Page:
[whatwg] Requiring the Encoding Standard preferred name is too strict for no good reason

Jukka K. Korpela jkorpela at cs.tut.fi
Tue Jul 2 00:05:11 PDT 2013

2013-07-02 2:16, Ian Hickson wrote:

> The reason that ISO-8859-1 is currently non-conforming is that the label
> no longer means "ISO-8859-1", as defined by the ISO. It actually means
> "Windows-1252".

Declaring ISO-8859-1 has no problems when the document does not contain 
bytes in the range 0x80...0x9F, as it should not. There is a huge number 
of existing pages to which this applies, and they are valid by HTML 4.01 
(or, as the case may be, XHTML 1.0) rules. Declaring all of them as 
non-conforming and issuing an error message about them does not seem to 
be useful.

You might say that such pages are risky and the risk should be 
announced, because if the page is later changed so that contains a byte 
in that range, it will not be interpreted by ISO-8859-1 but by 
windows-1252. From the perspective of tradition and practice, this is 
just about error handling. By HTML 4.01, those bytes should be 
interpreted as control characters according to ISO-8859-1, and this 
would make the document invalid, since those control characters are 
disallowed in HTML 4.01. Thus, whatever browsers do with the document 
then is error processing, and nowadays probably all browsers have chosen 
to interpret them by windows-1252.

Admittedly, in XHTML syntax it’s different since those control 
characters are not forbidden but (mostly) “just” discouraged.

I think the simplest approach would be to declare U+0080...U+009F as 
forbidden in both serializations. Then the issue could be defined purely 
in terms of error handling. If you declare ISO-8859-1 and do not have 
bytes 0x80...0x9F, fine. If you do have such a byte, we should still 
treat the encoding declaration as conforming as such, but validators 
should report the characters as errors and browsers should handle this 
error by interpreting the document as if the declared encoding were 

> It seems bad, and maybe rather full of hubris, to make it conforming to
> use a label that we know will be interpreted in a manner that is a willful
> violation of its spec (that is, the ISO spec).

In most cases, there is no violation of the ISO standard. Or, to put it 
in another way, taking ISO-8859-1 as a synonym for windows-1252 is fully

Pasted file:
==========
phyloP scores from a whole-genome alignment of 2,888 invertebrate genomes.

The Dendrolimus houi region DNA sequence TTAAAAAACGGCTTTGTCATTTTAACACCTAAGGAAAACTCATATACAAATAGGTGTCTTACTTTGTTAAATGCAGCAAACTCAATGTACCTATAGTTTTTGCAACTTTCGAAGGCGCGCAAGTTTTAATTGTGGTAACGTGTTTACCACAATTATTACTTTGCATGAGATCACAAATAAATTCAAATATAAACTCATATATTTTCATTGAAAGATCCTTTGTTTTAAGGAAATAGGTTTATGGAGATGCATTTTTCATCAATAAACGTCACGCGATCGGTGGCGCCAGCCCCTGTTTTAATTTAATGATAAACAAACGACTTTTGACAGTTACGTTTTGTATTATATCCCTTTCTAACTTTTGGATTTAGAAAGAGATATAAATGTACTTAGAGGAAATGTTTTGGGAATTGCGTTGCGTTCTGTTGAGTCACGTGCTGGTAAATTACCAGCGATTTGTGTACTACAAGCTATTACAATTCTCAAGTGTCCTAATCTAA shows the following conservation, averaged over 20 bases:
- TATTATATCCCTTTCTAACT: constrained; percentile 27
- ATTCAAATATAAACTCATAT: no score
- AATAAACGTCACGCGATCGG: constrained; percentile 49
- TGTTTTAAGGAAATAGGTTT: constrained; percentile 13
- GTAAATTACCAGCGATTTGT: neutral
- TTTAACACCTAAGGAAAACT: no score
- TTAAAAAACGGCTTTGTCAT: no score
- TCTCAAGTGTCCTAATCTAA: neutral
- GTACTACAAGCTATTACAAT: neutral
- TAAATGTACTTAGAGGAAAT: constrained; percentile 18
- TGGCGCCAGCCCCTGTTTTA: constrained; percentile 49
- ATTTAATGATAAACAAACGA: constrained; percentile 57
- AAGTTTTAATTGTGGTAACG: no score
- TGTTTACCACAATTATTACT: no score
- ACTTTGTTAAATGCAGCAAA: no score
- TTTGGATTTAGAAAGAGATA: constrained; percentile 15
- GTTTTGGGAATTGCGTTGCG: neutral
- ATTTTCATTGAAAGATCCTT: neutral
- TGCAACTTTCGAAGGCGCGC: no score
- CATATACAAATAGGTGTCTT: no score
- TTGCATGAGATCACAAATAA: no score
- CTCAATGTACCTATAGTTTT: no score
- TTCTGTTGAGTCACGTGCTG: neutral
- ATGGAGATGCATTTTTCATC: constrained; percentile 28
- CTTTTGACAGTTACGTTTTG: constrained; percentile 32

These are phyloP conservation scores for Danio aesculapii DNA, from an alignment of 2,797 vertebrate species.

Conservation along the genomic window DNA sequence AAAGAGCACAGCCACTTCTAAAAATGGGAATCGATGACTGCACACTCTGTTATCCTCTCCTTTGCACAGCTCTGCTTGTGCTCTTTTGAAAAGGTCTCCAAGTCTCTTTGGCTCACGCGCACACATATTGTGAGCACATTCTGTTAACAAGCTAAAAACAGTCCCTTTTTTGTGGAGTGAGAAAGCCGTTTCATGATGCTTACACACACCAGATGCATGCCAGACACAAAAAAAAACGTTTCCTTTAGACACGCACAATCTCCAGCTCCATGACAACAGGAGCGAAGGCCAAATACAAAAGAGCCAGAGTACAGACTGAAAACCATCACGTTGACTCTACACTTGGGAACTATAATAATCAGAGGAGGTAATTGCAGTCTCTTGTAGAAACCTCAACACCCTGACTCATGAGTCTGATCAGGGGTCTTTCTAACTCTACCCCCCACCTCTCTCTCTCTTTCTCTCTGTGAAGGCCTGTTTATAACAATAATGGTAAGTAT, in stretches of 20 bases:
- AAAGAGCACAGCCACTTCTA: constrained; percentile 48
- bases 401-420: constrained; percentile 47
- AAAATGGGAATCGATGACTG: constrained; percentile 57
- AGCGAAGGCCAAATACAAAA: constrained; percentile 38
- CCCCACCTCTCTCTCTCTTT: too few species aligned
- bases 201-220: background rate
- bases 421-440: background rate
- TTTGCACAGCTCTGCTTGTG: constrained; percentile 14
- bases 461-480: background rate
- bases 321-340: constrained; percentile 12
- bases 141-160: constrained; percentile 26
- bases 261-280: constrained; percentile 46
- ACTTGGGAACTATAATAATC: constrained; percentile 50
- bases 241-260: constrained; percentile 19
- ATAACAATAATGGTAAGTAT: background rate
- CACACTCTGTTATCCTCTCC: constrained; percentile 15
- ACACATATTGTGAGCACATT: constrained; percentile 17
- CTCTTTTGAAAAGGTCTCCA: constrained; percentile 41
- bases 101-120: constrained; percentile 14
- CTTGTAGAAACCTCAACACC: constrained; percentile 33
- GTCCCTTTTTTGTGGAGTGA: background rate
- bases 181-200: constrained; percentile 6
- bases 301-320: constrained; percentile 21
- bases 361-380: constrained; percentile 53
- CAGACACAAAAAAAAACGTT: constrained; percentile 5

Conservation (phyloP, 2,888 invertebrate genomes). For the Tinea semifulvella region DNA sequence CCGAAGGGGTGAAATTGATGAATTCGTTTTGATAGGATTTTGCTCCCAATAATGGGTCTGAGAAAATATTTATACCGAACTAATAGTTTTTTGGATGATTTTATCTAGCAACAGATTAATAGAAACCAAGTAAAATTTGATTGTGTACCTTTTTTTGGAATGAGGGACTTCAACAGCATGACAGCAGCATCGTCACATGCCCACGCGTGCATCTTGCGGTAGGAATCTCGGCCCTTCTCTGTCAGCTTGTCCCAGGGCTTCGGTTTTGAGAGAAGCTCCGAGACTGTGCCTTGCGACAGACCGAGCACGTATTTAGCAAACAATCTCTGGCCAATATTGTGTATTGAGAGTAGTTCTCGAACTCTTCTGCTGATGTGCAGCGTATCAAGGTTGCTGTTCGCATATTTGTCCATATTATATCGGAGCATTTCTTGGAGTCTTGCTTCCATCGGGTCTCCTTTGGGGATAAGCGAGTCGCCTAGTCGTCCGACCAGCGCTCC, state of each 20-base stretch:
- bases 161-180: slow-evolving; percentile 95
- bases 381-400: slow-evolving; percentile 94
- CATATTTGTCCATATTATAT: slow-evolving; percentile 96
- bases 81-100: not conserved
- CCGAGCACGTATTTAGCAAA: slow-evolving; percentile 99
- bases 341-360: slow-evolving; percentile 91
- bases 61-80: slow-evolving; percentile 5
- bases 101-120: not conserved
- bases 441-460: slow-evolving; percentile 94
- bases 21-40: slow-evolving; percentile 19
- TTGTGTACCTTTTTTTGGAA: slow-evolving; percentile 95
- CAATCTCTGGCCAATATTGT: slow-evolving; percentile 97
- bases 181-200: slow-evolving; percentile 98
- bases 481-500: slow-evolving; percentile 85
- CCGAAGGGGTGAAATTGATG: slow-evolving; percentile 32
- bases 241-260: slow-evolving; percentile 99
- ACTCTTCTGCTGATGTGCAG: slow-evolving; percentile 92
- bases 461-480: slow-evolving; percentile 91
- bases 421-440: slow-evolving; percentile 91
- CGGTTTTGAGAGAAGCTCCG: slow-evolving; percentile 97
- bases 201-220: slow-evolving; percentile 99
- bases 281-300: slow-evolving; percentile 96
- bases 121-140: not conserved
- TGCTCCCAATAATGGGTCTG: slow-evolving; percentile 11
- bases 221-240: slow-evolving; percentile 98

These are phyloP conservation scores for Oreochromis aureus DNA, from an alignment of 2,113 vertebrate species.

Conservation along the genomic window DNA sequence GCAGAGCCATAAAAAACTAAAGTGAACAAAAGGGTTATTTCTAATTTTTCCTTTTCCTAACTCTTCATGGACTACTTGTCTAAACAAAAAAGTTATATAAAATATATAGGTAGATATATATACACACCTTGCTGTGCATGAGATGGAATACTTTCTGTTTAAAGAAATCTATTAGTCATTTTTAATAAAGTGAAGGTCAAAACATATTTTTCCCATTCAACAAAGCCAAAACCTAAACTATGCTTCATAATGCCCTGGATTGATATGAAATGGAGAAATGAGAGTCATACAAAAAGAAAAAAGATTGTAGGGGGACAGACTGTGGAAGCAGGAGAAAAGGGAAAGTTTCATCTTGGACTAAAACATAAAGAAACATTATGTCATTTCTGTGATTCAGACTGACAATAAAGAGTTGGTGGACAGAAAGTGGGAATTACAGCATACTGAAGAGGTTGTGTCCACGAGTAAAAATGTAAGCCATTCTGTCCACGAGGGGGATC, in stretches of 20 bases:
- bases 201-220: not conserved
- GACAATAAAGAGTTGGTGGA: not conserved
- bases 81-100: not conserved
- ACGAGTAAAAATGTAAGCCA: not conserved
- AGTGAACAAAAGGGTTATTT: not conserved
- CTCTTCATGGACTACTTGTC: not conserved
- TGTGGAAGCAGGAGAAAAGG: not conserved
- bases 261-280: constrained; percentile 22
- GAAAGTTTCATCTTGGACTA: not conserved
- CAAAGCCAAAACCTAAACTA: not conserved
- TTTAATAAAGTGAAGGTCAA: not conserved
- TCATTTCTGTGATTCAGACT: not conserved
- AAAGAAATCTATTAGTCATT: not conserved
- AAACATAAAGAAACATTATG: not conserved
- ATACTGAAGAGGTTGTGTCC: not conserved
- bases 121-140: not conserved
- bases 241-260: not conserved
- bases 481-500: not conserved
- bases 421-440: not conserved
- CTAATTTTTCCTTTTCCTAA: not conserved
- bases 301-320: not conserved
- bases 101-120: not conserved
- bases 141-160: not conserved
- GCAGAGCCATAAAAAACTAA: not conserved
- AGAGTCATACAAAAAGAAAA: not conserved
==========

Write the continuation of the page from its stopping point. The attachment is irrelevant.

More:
compatible with the ISO 8859-1 standard as long as the document does not 
contain data that would be interpreted by ISO 8859-1 as C1 Controls 
(U+0080...U+009F), which it should not contain.

> I would rather go back to having the conflicts be caught by validators
> than just throw the ISO spec under the bus, but it's really up to you
> (Henri, and whoever else is implementing a validator).

Consider a typical case. Joe Q. Author is using ISO-8859-1 as he has 
done for years, and remains happy, until he tries to validate his page 
as HTML5. Is it useful that he gets an error message (and gets 
confused), even though his data is all ISO-8859-1 (without C1 Controls)? 
Suppose then than he accidentally enters, say, the euro sign “€” because 
his text editor or other authoring tool lets him do – and stores it as 
windows-1252 encoded. Even then, no practical problem arises, due to the 
common error handling behavior, but at this point, it might be useful to 
give some diagnostic if the document is being validated.

I would say that even then a warning about the problem would be 
sufficient, but it could be treated as an error – as a data error, with 
defined error handling. The occurrences of the offending bytes should be 
reported (which is what now happens when validating as HTML 4.01, even 
though the error messages are cryptic, like “non SGML character number 
128”). The author might then decide to declare the encoding as windows-1252.

But even though the most common cause of such a situation is an attempt 
to use (mostly due to ignorance) certain characters without realizing 
that they do not exist in ISO-8859-1, it might be a symptom of some 
different problem, like malformed data unintentionally appearing in a 
document. It is thus useful to draw the author’s attention to specific 
problems, incorrect data where it appears, rather than blindly taking 
ISO-8859-1 as windows-1252.


More information about the whatwg mailing list